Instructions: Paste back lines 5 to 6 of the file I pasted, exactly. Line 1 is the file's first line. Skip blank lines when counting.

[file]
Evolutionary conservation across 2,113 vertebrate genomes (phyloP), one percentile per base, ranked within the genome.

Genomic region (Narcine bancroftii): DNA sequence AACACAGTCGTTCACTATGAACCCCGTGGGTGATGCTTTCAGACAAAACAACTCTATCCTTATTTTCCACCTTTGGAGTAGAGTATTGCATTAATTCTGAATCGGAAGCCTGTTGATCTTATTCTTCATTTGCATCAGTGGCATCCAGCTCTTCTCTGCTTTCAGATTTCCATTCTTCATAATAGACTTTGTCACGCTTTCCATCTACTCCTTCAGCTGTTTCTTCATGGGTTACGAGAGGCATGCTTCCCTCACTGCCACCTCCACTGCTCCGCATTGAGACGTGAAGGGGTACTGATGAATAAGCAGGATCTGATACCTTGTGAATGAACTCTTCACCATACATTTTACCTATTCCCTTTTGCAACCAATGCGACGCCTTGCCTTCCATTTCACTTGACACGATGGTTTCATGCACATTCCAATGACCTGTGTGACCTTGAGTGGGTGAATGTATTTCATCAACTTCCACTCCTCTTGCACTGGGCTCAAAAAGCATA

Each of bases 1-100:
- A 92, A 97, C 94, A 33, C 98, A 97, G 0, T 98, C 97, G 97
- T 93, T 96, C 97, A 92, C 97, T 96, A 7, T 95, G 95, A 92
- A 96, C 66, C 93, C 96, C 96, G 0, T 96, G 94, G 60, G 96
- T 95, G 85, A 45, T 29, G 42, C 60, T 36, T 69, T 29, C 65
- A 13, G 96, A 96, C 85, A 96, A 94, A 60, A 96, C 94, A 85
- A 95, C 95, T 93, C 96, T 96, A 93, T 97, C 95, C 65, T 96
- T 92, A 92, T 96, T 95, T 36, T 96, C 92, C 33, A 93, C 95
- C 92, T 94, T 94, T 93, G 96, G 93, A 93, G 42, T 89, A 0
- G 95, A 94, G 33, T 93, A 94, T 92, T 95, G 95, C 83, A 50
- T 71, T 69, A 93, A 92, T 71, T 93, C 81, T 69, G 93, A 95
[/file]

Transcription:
- T 93, T 96, C 97, A 92, C 97, T 96, A 7, T 95, G 95, A 92
- A 96, C 66, C 93, C 96, C 96, G 0, T 96, G 94, G 60, G 96